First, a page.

Nominees for Greatest Bit Age Games
Bomberman
Castlevania Series
Contra Series
Defender of the Crown
Doom/Castle Wolfenstein 3D
Donkey Kong Country Series
Double Dragon 
Dungeon Master
Ecco the Dolphin
Final Fantasy
Gauntlet
Gradius series
Herzog Zwei
Joe Montana Football
John Madden Football
Legend of Zelda
Lemmings
Lethal Enforcers
Megaman Series
Metal Gear
Metroid
Military Madness
Mortal Kombat
Night Trap/Sewer Shark
Outrun
Phantasy Star
Pirates
Populous
Punchout
Sim City
Sonic the Hedgehog
Street Fighter II
Super Mario Bros Series
Super Mario Kart
Tecmo Bowl
Tetris
Thunderforce Series
Toe Jam & Earl
Virtua Fighter 
Wing Commander
 

New Year's Resolutions (The Game Edition)
By Fred Wagaman

This year I resolve.

. to spend less time collecting, shopping and pricing and more time playing.
. to find the last 2 Atari 5200 carts I need (Meteorites/Bounty Bob Strikes Back)
. to find the last Odyssey 2 game I need and not sell my first born to get it. (Power Lords)
. to find out what I really have and don't have when it comes to boxes and instructions.
. to have at least one "Game Party Night".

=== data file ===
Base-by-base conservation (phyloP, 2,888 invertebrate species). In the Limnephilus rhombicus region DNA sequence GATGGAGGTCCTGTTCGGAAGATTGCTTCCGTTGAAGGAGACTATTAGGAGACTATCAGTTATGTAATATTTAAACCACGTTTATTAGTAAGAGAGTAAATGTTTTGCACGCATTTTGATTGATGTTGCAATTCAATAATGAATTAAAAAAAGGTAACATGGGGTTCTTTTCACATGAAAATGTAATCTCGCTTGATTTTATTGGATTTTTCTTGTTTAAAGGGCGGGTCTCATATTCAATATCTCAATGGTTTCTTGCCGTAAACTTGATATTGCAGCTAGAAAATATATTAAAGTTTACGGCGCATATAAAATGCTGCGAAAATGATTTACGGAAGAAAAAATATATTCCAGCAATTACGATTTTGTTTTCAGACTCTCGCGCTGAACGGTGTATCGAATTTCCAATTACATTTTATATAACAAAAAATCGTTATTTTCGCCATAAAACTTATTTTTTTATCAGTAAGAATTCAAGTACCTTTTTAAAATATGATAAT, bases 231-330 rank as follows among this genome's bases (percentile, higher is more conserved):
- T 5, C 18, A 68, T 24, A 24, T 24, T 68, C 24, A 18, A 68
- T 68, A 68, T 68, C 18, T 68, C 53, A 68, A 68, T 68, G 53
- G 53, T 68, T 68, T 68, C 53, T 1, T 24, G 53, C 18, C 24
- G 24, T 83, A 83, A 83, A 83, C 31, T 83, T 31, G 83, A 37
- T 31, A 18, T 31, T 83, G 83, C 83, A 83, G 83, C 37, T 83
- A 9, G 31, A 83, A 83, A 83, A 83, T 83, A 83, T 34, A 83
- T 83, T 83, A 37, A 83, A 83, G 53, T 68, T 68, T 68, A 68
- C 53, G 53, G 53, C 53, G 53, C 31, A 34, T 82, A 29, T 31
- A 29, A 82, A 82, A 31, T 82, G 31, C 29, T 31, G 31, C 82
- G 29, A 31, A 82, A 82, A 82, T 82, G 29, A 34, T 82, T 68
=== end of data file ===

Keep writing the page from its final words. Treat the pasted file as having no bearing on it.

. to complete at least 6 different games.
. to build a vertically oriented mini MAME cabinet.
. to institute a family game (video/board/card) and movie night.
. to get a PS2 the day it comes out.
. to upgrade my MAME machine to a more powerful processor.
. to put together a video game presentation to give to my sister's 5th grade class.
. to enjoy life more, let little things bother me less and to be more positive.

Happy New Year Gaming to all
 

Preparing for Y2K.
This newsletter will come out with a whole one day to go before the big Y2K problems. I know that you have seen hundreds of reports on how you should have cash and lots of bottled water and canned food. Well, I am here to give you the important information, not that silly stuff. Sure, you need to eat and drink, but there are more important things in life. So listen up and with my help, we will all get through the crisis without any major meltdowns.